Volleyball athlete’s fitness is 7-day-a-week commitment

Matt Olson plays beach volleyball at the Moonlight Beach volleyball courts in Encinitas.
Matt Olson plays beach volleyball at the Moonlight Beach volleyball courts in Encinitas.
(Hayne Palmour IV / U-T)

Subject: Matt Olson

Age: 38

Residence: Encinitas

The family lore is that Olson and his brother had volleyballs in their cribs as infants. Their dad and mom played beach volleyball at the time — in fact, still do— so Matt and his younger brother had to share crib space with the family obsession.

“I don’t know how true that is,” says Olson. “But we played early on.”

Olson grew up in Cardiff and spent a good chunk of his life at Moonlight Beach in Encinitas watching the adults play, then took up the game himself. He played the indoor game at La Costa Canyon High and Grossmont College before eventually playing volleyball for the University of Arizona’s men’s program (helping them win a couple of national club championships), all while still playing the beach game. He then played a decade on the AVP Pro Beach Volleyball Tour, winning a pair of tournaments and finishing in the top five 34 times.

Today, he and his wife, Lindsey — whom he met while she played volleyball at Arizona — have 6- and 4-year-old daughters they hope will someday play the game, too. They’ll certainly be exposed to it. Olson plays a couple of days each week and is the founder and executive director of Wave Beach Volleyball in Del Mar. Lindsey plays even more often. Volleyball is in their DNA.

Though Olson no longer plays on the pro tour, he keeps himself in shape and continues to play for a couple of reasons. First, he wants to be ready in case he feels the need of trying a comeback. Second, as the head of a beach volleyball club that helps groom young athletes for the college game — beach volleyball is now an NCAA sport — he wants to be able to walk the walk.

Matt Olson played for a decade on the AVP Pro Beach Volleyball Tour. At 38, he's no longer a volleyball pro, but still plays several days a week,
(Hayne Palmour IV / U-T)

He says the kids are watching him every moment, so he wants to be able to demonstrate techniques and let them know he can back up what he’s saying. Plus, he wants to be a role model for fitness and health.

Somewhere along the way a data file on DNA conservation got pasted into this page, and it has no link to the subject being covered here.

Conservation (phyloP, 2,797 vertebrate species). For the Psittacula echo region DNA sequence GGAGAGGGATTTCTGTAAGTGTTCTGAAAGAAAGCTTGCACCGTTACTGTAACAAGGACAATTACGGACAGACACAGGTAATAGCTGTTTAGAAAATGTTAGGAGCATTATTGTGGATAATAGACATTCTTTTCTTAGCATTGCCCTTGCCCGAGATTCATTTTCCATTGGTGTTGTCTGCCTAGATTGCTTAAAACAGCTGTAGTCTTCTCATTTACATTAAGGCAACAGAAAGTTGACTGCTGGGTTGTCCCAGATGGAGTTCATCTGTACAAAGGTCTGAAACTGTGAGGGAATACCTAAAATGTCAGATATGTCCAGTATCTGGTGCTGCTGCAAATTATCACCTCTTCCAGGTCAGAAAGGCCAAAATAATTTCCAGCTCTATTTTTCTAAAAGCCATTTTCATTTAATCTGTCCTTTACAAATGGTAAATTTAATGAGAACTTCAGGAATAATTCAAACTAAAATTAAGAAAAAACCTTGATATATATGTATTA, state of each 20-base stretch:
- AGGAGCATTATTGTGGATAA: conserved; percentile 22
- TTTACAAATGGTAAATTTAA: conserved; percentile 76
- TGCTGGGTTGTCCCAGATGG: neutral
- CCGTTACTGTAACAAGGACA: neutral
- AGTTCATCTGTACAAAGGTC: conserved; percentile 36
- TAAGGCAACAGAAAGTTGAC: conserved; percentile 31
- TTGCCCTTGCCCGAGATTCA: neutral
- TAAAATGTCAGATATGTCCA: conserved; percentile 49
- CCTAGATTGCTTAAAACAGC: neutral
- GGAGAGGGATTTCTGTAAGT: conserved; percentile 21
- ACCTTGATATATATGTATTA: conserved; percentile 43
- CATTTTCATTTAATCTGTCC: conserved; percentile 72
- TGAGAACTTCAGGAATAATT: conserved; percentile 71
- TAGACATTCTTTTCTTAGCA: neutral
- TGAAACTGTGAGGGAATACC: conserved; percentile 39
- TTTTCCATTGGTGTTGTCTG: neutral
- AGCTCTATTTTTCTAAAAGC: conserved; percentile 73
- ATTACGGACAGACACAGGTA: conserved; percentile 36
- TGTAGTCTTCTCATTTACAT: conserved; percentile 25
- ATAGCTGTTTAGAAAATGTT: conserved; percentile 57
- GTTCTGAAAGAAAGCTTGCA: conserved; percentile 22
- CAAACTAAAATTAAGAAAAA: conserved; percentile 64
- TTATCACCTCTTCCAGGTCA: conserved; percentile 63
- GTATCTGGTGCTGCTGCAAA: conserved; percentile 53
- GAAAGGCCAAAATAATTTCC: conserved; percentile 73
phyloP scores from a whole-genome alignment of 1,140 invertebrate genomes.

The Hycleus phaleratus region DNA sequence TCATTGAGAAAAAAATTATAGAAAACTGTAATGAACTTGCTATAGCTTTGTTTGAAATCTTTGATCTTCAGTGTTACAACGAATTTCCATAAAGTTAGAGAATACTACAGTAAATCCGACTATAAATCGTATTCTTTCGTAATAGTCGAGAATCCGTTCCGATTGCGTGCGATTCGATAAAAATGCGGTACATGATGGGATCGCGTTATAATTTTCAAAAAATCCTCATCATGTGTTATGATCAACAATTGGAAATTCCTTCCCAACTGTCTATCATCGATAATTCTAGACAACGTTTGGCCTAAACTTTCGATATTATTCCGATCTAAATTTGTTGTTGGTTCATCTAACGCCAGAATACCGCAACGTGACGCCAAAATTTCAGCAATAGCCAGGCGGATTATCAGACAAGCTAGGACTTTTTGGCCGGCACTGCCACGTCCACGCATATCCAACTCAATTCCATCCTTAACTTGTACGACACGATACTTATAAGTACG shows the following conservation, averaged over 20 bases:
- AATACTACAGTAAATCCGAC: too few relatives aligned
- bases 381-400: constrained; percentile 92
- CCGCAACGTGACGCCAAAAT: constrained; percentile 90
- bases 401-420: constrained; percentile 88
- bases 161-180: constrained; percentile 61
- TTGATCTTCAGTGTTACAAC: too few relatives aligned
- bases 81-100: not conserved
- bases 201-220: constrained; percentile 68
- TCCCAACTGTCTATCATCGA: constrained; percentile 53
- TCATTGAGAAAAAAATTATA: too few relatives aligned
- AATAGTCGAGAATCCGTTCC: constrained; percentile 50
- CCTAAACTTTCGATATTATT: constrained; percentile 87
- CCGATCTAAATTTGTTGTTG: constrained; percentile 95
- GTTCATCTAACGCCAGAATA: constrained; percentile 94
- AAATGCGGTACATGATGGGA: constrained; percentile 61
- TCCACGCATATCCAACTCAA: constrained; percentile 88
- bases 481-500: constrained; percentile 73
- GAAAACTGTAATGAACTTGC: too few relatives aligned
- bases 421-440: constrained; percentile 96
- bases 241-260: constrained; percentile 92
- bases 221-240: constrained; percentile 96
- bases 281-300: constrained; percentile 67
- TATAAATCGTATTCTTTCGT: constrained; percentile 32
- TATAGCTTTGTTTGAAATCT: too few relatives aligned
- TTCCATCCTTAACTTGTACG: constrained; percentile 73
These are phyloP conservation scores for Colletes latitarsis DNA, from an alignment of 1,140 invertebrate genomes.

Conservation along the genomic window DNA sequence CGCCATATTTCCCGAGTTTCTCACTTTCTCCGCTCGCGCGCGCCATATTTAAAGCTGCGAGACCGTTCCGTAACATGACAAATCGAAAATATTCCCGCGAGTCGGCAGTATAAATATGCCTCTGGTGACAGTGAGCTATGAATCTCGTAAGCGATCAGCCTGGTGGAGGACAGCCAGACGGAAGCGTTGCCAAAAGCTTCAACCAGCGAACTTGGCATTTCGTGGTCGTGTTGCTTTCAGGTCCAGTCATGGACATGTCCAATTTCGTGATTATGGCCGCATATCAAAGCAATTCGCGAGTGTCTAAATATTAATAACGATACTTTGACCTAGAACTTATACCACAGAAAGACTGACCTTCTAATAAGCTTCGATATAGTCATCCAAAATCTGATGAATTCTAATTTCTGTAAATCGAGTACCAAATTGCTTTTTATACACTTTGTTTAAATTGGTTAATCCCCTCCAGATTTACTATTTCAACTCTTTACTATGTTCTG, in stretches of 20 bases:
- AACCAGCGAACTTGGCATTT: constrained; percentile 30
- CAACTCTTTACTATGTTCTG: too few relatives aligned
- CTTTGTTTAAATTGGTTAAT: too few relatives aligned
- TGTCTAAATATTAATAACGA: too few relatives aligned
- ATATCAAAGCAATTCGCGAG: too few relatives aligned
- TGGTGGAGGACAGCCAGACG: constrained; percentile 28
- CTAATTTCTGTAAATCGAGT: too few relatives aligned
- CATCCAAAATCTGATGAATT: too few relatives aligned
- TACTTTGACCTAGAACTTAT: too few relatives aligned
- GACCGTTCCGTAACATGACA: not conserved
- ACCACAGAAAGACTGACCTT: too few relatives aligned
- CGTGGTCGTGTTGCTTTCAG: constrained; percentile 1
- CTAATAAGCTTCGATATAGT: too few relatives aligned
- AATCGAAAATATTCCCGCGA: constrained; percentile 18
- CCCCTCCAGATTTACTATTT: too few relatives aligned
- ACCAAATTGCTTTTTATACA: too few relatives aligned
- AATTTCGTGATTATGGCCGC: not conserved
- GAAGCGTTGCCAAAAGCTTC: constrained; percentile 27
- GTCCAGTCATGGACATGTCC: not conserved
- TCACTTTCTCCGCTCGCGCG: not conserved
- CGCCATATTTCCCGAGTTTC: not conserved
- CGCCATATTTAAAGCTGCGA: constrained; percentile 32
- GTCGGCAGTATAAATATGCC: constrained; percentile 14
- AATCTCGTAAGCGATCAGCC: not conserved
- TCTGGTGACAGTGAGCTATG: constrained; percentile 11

“I’ve noticed if I take even a couple of weeks off (playing), that touch leaves,” he says.

To stay fit, he practices “opportunistic training.” That means fitting in exercise or a workout between the Wave Beach practice sessions, his office hours, answering emails, helping older athletes with their college recruiting, taking care of his daughters and family time. If an hour or two of opportunity opens up, he exercises.

Fitness regimen

There is no normal week, but generally over a seven-day period, Olson — who still looks fit enough to play on tour at a lean 6-foot-2 — will play two to three times (doubles or 4-on-4). He’ll do sprints in the sand or longer beach runs. He walks around his neighborhood, does pushups (“probably too many”) and some yoga poses. Over this past winter, he went to his local YMCA gym two to three times per week.

And, there is surfing. He learned how to surf early (his wife also surfs) and competed from age 12 to 17. He gets into the waves a few times each week. If the sets aren’t good, he’ll do some long paddles.

“Bottom line, definitely I do something every day,” he says.

Keep on truckin’

Until a few months ago, Olson wanted a new truck. His Toyota 4Runner had plenty of miles, and its age showed. Then he realized it’s probably perfect for his needs. He keeps his surfboard, volleyball equipment and some weights in the back so he’s ready for action at any moment.

“My kids can trash it,” he says, smiling. “I run a beach volleyball club, so let’s face it, I’ve got sand everywhere. ... I’ve got a car that runs great and I don’t care if it gets beat up.”


He admits he hasn’t always loved vegetables, but he does now, in part because of his wife’s influence. His diet is rich in veggies and fruits. Often, he’ll reach into a bag of spinach and wolf down a handful of the green stuff “Popeye style.” Snacks often are sugar snap peas and baby carrots. Lately, he has cut bread and tortillas from his diet, and feels better.

He follows his mom’s example of eating a balanced diet. He also remembers advice from his AVP Tour days, when he was told his body was like a sports car. The mantra: “Fuel yourself like a Ferrari, not like a VW bug.”

Williams is a San Diego freelance writer.